First Impressions of Heat: Pedal to the Metal – Zero to Fun in Sixty Seconds

We’re approaching the next corner and I’m way too fast. In the front, the leader is trying to pull away from me so I have to keep up. In the back, the rest of the competition is breathing down my neck. There is a discerning amount of stress, heat is starting to build up, and the numbers I’m looking at are not what I had hoped for. I’m kind of anxious but there is a huge smile forming on my face … that was turn three of my very first game and when I realised I was already digging this game!

It’s rare that I play a game and am really blown away right from the start. Dune Imperium comes to mind, or more recently Carnegie. But this gotta be a record and I am not even particularly into racing games. Sure, I used part of my very first proper paycheck to buy a second hand copy of the long out of print, original version of Robo Rally with the nice metal robots. That was primarily due to sentimental reasons though, having played it tons with friends at school. Robo Rally is a tremendously fun but ultimately flawed game. I’ve never really liked Formula Dé, Um Reifenbreite wasn’t my cup either. No racing game comes to mind that I really enjoyed enough to even consider a purchase. That is until Flamme Rouge came around. It had a great variable track system, the theme was endearing and it managed to convey the constant struggle to preserve power that is essential to any bike race. It wasn’t just “get there the fastest”, it was a case of “you might not get there at all”. The Peloton expansion added among other things a couple of different track elements as well as automa and the Meteo expansion even added weather effects. But for some reason, it never hit the table as much as I had hoped it would. I had big hopes for the Grand Tour expansion to at least give me a reason to play it solo more, but that has been on the horizon for a long, long time, always out of reach.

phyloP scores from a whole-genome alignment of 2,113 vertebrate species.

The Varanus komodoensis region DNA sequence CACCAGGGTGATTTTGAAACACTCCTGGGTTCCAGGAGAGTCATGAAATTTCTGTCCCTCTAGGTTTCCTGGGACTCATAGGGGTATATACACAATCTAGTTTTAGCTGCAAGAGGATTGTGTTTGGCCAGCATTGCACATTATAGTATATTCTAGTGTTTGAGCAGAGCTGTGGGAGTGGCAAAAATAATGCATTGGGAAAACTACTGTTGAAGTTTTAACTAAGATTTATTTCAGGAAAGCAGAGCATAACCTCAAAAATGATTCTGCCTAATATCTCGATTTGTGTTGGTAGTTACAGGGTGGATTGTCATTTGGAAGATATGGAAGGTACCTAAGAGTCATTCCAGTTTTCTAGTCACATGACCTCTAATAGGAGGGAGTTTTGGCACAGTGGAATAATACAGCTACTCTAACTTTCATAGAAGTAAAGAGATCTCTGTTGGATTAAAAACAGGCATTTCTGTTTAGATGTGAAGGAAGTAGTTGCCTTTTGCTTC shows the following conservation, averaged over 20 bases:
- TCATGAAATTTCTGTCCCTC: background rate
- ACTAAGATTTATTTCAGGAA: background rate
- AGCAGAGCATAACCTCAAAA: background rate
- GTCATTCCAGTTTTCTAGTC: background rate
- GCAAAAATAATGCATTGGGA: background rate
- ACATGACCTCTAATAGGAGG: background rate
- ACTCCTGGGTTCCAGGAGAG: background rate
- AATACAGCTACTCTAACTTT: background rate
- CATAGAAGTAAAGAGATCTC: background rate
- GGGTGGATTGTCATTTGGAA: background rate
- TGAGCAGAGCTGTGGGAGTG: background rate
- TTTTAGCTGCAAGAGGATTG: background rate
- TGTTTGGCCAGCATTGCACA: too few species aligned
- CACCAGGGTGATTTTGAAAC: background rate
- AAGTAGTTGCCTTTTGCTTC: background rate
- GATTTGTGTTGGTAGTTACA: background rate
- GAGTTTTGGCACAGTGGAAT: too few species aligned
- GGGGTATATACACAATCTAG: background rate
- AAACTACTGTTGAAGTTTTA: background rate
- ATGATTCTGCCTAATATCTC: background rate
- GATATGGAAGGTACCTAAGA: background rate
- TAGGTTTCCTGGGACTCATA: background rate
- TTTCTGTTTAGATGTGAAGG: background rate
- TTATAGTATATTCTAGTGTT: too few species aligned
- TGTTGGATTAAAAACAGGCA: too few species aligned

In swoops Heat: Pedal to the Metal, also by Asger Granerud, now teamed up with Daniel Peterson and Days of Wonder. I wasn’t sure if I would like it or even needed it in my collection with the full set of Flamme Rouge already being part of it. But let me put it this way: I don’t think I’ll be playing Flamme Rouge again any time soon…


It’s surprisingly quick to set this game up, a fact that is helped by the excellent inlay that comes in the box. Pick one of the four maps, give each player a player board (thick paper instead of the usual cardboard), their car, a gear lever and their starting deck. Pick an optional number of non-player opponents to take part in the race, randomise the starting positions and off you go.

Heat Box Inlay

A player’s initial deck consists of the card values one to four (three each) and three upgrade cards: a zero, a five and a heat. Heat – in an abstract way – represents elements of non-permanent exhaustion of your car like the breaks losing efficiency or tires getting too hot. Mechanically, it clogs up your hand because it can neither be played nor discarded. The only way to get rid off it is to slow down and let your machine cool. In addition, each player shuffles in three stress cards that add a level of uncertainty to the decision process and puts a reserve of six heat cards on a separate area in the middle of the player board. Think of this pile as the safety margins or amount of structural integrity that can still withstand further increases of heat in your car. You want this pile to be as big as possible. Any heat that leaves it and enters your system is a looming problem that will certainly hit you later on.

The Turn